In the SAS/IML language, you can read data from a SAS data set into a set of vectors (each with their own name) or into a single matrix. Beginning programmers might wonder about the advantages of each approach. When should you read data into vectors? When should you read data into a matrix?

### Read data into SAS/IML vectors

You can specify the names of data set variables in the SAS/IML READ statement, as follows:

proc iml; use Sashelp.Class; /* open the data set */ read all var {"Name" "Height" "Weight"}; /* read 3 vars into vectors */ close Sashelp.Class; /* close the data set */ |

The previous statements create three vectors, whose names are the same as the variable names. You can perform univariate analyses on the vectors, such as descriptive statistics. You can also create new variables from arbitrary transformations of the vectors, such as the following computation of the body mass index:

BMI = weight / height##2 * 703; print BMI[rowname=Name]; |

Some of the advantages of reading data into vectors are:

- Variables are given informative names.
- You can use a single READ statement to read character variables and numerical variables.

When you load summarized data, you might want to read the variables into vectors. For example, to read the ParameterEstimates table from a regression analysis, you probably want to read the variable names, parameter estimates, standard errors, and *p*-values into separate vectors.

### Read data into a SAS/IML matrix

You can use the INTO clause in the READ statement to read data set variables into a SAS/IML matrix. All the variables have to be the same type, such as numeric. For example, the following statements read three numeric variables into a matrix:

proc iml; varNames = {"Age" "Height" "Weight"}; /* these vars have the same type */ use Sashelp.Class; /* open the data set */ read all var varNames into X; /* read 3 vars into matrix */ close Sashelp.Class; /* close the data set */ |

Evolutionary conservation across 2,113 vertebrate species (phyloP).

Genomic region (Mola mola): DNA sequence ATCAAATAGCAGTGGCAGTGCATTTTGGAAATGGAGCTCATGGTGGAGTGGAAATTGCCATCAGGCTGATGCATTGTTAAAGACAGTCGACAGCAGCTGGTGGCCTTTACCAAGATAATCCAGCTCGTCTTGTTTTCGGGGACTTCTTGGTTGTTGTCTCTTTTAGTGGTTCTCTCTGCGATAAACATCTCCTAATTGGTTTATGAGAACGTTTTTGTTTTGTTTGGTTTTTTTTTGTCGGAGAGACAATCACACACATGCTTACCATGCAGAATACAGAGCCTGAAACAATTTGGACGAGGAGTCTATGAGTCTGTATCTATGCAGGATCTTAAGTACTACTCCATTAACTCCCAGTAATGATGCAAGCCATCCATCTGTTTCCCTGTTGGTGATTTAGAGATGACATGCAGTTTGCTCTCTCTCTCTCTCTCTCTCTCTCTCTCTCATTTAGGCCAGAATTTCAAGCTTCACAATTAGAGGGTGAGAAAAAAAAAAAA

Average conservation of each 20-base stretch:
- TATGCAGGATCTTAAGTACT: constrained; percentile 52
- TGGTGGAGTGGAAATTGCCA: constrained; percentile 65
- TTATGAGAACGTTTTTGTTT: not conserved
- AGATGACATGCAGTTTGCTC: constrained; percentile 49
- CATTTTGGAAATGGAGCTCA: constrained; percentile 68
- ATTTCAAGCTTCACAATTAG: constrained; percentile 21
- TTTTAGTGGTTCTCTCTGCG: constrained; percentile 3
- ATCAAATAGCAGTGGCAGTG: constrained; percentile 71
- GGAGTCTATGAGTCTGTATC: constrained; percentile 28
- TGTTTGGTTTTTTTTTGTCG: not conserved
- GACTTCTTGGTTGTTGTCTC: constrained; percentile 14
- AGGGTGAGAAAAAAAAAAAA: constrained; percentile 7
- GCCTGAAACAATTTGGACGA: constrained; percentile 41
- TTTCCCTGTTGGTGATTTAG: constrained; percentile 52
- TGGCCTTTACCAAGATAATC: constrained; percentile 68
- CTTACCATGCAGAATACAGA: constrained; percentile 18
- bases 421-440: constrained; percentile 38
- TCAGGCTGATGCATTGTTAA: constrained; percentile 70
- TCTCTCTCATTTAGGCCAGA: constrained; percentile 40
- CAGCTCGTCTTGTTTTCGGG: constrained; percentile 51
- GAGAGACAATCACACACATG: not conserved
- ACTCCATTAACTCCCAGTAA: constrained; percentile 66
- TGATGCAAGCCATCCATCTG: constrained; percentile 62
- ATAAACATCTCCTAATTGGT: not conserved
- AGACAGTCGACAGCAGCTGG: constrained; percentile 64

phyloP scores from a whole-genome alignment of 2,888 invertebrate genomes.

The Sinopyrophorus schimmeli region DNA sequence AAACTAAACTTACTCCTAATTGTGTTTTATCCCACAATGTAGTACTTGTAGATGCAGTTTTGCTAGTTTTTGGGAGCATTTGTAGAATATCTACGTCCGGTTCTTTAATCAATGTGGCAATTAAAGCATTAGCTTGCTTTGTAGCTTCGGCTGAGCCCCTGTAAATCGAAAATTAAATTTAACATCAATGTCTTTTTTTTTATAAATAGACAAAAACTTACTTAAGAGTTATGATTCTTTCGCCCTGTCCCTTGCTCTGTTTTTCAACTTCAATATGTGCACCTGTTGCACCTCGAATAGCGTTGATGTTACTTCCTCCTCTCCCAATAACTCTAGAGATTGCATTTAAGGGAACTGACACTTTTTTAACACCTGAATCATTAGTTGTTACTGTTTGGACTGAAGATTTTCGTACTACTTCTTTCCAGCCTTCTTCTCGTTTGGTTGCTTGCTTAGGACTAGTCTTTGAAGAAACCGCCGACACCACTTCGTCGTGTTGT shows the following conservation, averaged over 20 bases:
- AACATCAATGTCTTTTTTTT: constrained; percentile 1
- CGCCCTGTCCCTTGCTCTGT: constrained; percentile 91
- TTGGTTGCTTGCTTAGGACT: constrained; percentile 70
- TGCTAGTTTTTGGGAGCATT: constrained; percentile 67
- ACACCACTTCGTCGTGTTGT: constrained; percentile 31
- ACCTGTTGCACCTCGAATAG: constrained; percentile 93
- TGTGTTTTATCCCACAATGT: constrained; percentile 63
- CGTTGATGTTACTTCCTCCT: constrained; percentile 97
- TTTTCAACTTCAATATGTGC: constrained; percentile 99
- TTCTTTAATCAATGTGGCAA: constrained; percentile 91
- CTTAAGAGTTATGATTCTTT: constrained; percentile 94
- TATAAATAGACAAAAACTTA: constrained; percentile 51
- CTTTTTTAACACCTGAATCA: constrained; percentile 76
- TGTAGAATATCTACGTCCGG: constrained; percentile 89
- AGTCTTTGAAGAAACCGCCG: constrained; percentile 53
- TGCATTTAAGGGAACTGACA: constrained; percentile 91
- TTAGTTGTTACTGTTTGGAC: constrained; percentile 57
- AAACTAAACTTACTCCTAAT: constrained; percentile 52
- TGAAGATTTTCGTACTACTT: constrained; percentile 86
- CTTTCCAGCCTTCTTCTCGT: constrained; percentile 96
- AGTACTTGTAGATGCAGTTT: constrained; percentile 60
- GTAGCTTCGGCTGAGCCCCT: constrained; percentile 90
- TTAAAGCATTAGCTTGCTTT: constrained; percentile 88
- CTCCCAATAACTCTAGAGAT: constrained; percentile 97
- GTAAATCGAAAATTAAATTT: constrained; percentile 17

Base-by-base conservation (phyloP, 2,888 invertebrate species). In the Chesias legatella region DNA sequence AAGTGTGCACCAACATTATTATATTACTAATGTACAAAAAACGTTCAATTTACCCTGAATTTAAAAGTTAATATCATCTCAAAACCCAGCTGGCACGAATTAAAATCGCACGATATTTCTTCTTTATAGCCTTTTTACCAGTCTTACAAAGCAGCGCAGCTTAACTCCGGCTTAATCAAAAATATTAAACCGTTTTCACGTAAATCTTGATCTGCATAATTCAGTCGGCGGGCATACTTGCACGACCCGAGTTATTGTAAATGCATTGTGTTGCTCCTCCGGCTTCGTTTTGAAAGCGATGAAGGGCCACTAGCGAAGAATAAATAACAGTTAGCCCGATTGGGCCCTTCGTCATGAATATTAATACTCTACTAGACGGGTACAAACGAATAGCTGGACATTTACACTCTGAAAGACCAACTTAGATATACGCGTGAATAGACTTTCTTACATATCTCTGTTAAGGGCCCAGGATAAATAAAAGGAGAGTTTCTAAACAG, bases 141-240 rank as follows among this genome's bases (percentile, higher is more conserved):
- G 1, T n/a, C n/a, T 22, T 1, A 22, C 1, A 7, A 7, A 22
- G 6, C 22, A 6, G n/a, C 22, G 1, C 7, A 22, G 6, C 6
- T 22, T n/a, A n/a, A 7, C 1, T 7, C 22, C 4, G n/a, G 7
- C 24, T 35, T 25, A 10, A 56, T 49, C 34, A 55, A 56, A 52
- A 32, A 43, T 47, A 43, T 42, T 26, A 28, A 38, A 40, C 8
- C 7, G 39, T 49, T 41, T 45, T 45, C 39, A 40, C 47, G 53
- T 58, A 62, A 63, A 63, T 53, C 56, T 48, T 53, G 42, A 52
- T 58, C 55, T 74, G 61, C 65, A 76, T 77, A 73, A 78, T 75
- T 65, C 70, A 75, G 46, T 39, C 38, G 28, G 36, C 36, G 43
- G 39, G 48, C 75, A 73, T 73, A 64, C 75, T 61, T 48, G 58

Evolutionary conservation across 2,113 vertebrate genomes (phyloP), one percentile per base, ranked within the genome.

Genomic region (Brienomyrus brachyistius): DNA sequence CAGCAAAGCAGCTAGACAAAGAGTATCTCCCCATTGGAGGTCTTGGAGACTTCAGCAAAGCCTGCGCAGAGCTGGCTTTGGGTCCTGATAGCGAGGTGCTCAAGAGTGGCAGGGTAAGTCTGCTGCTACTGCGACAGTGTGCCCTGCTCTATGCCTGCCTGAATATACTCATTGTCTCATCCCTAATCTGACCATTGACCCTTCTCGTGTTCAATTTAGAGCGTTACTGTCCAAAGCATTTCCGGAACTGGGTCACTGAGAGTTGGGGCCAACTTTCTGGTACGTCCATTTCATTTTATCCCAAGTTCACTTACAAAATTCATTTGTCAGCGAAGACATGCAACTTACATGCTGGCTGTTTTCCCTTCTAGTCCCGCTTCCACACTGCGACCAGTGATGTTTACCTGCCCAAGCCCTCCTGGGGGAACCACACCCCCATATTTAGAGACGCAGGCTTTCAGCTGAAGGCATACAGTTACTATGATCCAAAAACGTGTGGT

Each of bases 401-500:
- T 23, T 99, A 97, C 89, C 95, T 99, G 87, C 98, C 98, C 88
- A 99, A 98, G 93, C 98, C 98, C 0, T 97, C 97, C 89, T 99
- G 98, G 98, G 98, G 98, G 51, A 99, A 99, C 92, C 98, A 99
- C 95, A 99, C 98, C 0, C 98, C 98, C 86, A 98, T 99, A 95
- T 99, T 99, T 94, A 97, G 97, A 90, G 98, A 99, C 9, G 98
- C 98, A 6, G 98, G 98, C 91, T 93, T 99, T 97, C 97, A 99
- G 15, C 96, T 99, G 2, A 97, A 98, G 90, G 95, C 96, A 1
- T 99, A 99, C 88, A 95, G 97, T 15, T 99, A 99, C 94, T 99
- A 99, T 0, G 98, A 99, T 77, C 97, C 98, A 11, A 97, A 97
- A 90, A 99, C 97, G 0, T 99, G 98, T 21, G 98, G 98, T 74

The matrix X contains the raw data. Each column is a variable; each row is an observation. For many descriptive statistics, you can use a single function call to compute statistics across all columns. You can also compute multivariate statistics such as a correlation matrix:

mean = mean(X); /* mean of each column */ corr = corr(X); /* correlation matrix */ print mean[colname=varNames], corr[colname=varNames rowname=varNames]; |

You can use this technique to create vectors whose names are different from the names of data set variables. For example, in my blog posts I often load data into vectors named `x` and `y` to emphasize that the subsequent analysis will work for *any* data, not just for the example data.

Some of the advantages of reading data into a matrix are:

- You can compute descriptive statistics for all columns by using a single function call.
- You can sort, transpose, or reorder columns of the data.
- You can compute row operations, such as the sum across rows.
- You can compute multivariate statistics such as finding complete cases or computing a correlation matrix.
- Many statistical analyses, such as least squares regression, have a natural formulation in terms of matrix operations.

I usually read raw data into a matrix and summarized data into vectors, but as you can see, there are advantages to both approaches.

What technique do you use to read data into SAS/IML?

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